Harolyn Blackwell – Strange Hurt
What Schubert’s Winterreise did for the 19th-century Romantic man, Maury Yeston has sought to do for the 20th-century romantic woman. December Songs are a “winter journey” in which a woman walks through a wintry cityscape mourning lost love and dreaming of warmer, better days. Composer and lyricist of Broadway hits Nine and Grand Hotel (and the American version of Phantom), Yeston is also an esteemed musicologist whose love for the classics brought him to create this soulful mixture of classical line and human commonplace when he was commissioned to write it for the Centennial celebration at Carnegie Hall. Harolyn Blackwell’s performance of December Songs brings the riches of the classical soprano to explore the full range of what one reviewer has called “a Rodgers and Hart musical for a cast of one.”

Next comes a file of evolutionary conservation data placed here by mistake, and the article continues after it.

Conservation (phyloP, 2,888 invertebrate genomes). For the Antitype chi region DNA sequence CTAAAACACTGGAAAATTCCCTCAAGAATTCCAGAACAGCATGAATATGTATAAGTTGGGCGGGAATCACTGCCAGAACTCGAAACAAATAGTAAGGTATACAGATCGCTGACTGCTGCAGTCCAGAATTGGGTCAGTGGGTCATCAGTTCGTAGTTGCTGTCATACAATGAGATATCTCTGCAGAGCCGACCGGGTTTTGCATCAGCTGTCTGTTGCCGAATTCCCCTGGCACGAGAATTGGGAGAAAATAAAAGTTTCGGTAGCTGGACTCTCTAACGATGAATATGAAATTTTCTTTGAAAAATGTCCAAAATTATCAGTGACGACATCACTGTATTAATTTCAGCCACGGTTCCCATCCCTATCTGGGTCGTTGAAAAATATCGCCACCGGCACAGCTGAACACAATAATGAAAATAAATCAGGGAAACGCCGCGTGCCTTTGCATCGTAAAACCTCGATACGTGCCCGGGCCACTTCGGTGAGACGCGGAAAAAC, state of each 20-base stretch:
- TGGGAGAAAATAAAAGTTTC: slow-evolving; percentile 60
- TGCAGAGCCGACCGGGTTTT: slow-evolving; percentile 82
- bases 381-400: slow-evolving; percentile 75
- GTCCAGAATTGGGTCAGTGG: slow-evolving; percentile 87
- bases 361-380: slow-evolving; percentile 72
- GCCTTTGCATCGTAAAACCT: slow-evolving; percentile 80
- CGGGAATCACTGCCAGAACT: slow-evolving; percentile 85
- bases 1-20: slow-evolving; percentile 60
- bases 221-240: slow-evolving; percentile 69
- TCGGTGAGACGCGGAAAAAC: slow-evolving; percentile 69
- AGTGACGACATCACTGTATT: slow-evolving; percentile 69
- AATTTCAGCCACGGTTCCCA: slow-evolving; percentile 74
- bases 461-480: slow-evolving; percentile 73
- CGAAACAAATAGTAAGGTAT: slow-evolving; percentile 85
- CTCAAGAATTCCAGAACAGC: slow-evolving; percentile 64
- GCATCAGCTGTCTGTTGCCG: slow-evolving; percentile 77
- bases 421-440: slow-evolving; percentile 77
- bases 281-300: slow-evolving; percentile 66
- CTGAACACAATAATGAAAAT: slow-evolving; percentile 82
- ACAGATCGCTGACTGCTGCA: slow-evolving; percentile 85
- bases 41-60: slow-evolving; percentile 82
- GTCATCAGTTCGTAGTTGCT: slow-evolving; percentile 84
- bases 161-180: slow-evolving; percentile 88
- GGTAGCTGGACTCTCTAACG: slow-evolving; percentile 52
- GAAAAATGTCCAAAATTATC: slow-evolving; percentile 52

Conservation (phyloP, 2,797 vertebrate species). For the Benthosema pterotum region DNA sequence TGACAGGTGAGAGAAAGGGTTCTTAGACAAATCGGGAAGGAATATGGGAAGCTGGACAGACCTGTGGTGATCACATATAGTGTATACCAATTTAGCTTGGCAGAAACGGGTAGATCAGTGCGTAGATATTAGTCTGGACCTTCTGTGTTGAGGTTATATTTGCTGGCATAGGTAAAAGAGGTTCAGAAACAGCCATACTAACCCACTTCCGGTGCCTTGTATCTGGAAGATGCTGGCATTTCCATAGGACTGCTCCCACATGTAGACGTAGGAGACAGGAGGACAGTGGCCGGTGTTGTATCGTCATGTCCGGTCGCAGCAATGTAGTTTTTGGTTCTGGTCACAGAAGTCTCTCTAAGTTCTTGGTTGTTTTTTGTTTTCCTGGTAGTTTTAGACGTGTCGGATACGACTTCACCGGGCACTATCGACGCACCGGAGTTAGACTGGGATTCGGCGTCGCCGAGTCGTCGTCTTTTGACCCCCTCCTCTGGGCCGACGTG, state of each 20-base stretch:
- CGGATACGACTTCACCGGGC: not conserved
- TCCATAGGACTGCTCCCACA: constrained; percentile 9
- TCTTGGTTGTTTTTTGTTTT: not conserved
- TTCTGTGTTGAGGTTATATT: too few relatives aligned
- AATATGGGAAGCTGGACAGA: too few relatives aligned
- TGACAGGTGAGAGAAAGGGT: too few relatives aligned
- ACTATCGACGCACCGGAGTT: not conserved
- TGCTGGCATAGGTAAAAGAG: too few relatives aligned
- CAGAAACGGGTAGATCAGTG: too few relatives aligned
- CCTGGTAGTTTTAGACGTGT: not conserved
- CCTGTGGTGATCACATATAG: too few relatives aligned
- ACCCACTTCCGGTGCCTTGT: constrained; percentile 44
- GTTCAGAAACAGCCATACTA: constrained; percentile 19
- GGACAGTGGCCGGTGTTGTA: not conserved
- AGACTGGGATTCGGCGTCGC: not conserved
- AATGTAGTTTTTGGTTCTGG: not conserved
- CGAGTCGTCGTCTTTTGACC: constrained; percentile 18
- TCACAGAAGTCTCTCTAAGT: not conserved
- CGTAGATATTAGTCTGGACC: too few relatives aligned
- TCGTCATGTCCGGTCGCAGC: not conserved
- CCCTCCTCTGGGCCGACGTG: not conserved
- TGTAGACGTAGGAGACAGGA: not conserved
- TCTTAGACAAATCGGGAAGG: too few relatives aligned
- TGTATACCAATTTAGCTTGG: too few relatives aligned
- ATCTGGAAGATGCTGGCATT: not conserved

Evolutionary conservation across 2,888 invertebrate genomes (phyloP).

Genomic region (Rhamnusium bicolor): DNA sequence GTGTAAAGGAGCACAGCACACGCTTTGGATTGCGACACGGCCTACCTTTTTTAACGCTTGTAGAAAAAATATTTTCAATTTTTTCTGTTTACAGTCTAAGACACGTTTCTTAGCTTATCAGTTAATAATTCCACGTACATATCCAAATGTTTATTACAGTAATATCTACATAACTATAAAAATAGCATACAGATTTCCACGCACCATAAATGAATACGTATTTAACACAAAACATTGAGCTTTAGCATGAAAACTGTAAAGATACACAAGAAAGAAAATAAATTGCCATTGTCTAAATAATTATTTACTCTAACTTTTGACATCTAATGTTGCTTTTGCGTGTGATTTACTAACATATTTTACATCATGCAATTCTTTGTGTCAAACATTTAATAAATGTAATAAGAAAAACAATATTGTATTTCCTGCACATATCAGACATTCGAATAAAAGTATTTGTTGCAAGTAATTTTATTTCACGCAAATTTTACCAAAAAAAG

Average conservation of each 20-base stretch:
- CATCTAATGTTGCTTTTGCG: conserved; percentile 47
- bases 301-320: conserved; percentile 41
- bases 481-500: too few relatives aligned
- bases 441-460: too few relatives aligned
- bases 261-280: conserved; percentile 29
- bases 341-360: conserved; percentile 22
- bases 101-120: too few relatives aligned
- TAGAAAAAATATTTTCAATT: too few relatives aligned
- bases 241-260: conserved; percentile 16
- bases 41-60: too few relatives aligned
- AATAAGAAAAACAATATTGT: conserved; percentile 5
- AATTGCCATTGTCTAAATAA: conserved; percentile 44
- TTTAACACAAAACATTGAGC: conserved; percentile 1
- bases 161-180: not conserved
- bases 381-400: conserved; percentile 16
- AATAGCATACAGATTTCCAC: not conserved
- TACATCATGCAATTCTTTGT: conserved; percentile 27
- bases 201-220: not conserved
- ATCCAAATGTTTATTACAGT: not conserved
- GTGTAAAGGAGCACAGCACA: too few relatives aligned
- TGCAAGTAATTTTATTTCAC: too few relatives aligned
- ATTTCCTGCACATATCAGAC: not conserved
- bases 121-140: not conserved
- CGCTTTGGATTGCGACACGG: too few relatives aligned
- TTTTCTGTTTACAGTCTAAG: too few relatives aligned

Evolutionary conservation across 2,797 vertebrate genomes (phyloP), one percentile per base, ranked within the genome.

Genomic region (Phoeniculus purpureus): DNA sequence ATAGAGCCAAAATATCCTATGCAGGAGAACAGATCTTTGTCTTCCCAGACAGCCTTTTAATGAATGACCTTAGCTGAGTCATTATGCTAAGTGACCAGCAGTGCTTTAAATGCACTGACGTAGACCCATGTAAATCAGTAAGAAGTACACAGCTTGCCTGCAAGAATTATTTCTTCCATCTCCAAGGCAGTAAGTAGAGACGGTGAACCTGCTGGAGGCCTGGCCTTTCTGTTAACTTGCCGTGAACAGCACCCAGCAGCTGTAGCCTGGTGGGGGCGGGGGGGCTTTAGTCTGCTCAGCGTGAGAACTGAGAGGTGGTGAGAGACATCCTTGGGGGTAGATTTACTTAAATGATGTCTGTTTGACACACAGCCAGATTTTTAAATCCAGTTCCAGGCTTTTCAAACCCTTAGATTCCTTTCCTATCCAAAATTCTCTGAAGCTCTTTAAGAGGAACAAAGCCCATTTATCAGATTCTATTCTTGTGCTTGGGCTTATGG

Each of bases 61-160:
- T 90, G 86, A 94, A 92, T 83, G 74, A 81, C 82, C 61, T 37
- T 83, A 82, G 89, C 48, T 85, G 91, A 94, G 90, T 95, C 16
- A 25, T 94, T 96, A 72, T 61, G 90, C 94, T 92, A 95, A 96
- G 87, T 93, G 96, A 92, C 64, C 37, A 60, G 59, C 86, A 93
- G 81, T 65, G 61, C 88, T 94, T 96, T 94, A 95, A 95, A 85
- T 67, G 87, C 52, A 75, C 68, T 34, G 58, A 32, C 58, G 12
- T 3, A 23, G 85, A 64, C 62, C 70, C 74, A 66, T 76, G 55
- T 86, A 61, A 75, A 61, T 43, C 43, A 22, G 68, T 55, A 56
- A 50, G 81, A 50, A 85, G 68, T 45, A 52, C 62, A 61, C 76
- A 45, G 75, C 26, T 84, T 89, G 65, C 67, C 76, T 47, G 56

Ricky Ian Gordon, the composer of Genius Child writes:
The ten songs I have written for Harolyn Blackwell using the poems of Langston Hughes were inspired by Harolyn’s voice and spirit – and the naturalness of the poems – which lend themselves so easily to song. Musically, I would say the songs are definitely urban in sound, informed by simple, recognizable rhythms, and easy forms.
In a way, the “cycle” consists of one major element: watching. Watching the world go by, watching life happen, and in turn, the awakening of compassion, of spirituality, of joy.
Harolyn Blackwell, soprano
December Songs orchestrated and conducted by Jonathan Tunick
Genius Child: Warren Jones, piano